“There is no thread that is not a twist of these two strands. By necessity, by proclivity, and by delight, we all quote.”
The article discusses in great detail about the history and modern examples and implications of plagiarism and influence or inspiration. In literature we often see repeating themes, the same plot line just in different context or era. There are authors like William S. Buroughs who incorporates snippets of other writer’s texts into his work. In art we see movements and popular styles or the use of iconographic images. In music we see remixes, samples and covers. There are musicians like Girl Talk who’s creations only use small samples of other songs and clips (legal under fair use law).
In such a litigious society like our own, intellectual property is a very touchy subject. Everyone wants full ownership and commercial profit for his/her work and the laws currently supply that. Piracy currently carries the same criminal offense as steeling a car or a handbag. The author makes a good argument here. He states that once a car or a handbag is stolen, it is no longer available to it’s owner but the acquiring a piece of intellectual property does not disturb or change the original.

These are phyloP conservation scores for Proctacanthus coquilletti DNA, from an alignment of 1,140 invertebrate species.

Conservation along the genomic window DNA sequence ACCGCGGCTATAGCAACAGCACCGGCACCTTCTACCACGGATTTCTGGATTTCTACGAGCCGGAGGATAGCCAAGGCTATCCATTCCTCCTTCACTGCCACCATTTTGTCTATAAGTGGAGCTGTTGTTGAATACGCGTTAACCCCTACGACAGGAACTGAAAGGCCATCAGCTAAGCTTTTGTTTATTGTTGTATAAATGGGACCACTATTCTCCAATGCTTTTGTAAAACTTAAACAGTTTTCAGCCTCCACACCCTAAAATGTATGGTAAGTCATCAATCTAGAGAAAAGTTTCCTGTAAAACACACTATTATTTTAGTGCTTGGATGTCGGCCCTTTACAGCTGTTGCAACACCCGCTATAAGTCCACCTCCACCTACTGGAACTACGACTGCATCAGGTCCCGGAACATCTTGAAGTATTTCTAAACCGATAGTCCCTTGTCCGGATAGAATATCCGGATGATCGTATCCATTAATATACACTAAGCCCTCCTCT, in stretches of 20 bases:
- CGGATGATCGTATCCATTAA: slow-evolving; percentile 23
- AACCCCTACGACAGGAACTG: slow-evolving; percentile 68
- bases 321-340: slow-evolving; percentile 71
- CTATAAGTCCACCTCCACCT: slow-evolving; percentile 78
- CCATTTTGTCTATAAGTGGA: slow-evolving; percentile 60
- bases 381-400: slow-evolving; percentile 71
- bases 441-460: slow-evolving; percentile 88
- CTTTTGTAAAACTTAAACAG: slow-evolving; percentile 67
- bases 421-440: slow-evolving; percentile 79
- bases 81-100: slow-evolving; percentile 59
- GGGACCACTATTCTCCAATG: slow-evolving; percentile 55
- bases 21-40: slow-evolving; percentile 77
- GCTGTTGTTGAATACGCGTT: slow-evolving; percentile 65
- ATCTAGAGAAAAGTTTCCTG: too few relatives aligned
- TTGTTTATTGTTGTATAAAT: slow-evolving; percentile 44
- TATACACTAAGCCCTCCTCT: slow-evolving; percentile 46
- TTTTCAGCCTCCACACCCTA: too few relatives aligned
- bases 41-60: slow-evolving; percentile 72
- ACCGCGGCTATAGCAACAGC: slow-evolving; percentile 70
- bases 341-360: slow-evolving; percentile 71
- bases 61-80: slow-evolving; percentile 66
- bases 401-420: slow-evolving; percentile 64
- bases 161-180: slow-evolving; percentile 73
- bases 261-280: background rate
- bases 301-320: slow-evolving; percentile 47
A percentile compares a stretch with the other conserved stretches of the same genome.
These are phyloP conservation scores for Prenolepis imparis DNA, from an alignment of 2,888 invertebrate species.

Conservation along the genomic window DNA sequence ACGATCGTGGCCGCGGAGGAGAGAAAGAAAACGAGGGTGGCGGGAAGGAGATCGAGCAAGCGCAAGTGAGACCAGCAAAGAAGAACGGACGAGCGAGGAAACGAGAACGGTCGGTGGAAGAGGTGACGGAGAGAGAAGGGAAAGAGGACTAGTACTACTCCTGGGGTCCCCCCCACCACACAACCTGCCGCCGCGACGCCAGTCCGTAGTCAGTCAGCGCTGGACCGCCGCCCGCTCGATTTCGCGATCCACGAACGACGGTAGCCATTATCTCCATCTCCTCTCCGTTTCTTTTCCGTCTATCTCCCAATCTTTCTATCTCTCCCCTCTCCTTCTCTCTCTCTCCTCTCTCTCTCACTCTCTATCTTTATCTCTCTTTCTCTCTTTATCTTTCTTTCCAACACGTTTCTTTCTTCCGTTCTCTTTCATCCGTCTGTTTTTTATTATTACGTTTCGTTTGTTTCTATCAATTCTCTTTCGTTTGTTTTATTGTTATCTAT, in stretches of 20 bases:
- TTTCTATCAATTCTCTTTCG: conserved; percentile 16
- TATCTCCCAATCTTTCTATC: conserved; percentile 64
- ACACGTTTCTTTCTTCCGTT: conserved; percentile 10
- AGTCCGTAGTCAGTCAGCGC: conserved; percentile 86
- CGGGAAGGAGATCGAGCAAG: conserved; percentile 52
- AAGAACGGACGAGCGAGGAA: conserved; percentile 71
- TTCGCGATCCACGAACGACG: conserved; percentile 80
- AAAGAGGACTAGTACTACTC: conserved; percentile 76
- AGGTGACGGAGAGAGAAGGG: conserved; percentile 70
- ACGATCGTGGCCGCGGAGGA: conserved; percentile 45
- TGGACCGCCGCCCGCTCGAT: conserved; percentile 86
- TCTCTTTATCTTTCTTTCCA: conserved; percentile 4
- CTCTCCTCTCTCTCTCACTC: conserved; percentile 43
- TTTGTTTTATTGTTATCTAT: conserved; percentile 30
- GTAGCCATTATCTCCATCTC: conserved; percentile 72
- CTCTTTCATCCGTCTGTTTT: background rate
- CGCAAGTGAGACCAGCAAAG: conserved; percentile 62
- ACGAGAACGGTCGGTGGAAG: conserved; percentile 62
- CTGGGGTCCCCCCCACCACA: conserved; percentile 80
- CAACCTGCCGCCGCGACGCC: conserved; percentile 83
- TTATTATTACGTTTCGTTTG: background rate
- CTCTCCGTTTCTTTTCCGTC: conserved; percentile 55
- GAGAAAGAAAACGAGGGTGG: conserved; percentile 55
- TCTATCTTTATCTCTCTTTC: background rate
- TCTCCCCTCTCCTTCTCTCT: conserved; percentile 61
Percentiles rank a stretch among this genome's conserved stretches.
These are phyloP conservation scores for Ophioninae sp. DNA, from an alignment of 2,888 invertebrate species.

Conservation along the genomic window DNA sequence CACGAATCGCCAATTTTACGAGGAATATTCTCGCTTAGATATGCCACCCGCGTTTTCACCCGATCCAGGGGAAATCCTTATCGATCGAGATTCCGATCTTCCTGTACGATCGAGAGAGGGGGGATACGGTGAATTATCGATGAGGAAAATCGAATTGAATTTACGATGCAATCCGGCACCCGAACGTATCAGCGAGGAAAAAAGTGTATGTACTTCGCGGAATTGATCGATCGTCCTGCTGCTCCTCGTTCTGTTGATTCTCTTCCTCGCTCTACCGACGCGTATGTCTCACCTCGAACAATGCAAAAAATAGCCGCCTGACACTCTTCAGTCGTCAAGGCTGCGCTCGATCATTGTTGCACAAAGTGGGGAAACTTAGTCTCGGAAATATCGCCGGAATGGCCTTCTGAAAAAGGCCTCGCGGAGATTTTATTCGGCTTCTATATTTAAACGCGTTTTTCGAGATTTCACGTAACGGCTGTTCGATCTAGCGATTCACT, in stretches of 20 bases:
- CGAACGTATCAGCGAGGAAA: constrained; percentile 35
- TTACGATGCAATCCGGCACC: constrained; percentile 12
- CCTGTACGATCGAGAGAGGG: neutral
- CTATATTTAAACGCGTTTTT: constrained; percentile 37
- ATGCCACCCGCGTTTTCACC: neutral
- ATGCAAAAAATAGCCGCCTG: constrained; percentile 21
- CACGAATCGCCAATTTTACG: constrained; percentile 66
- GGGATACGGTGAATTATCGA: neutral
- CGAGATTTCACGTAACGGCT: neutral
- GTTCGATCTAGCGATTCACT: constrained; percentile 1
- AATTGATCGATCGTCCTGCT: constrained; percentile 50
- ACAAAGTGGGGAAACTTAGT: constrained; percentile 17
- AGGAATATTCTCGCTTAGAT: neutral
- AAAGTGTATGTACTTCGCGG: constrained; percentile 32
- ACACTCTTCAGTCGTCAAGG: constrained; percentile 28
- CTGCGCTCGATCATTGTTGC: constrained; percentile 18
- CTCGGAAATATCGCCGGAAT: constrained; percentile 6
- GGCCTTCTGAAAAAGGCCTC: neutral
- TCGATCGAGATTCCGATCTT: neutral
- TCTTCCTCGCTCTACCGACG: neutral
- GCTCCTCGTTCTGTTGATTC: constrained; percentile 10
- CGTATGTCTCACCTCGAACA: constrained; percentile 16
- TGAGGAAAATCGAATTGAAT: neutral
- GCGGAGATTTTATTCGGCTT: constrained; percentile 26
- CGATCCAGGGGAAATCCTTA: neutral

But what about the works that rely on borrowed material or cultural icons (i.e. Gone with the Wind, Disney characters, Band-Aid, Campbelles, etc…) for inspiration? Can culture be considered property? The author mentions the likes of The Simpsons or The Flintstones as such examples that draw inspirations from earlier shows and cultural icons. “Animation is built on plagiarism!”
How far can the current laws sustain this model of ownership especially in the digital age? On the other side of things, there is the Creative Commons license, which allows the distribution of copywriter material to use and to build upon or the open hardware license, which publishes all aspects of a design for personal and commercial use. We as future innovators will have to take careful consideration when deciding how to publish and protect our work because we will inevitably take inspiration from other works and we will definitely get ripped off.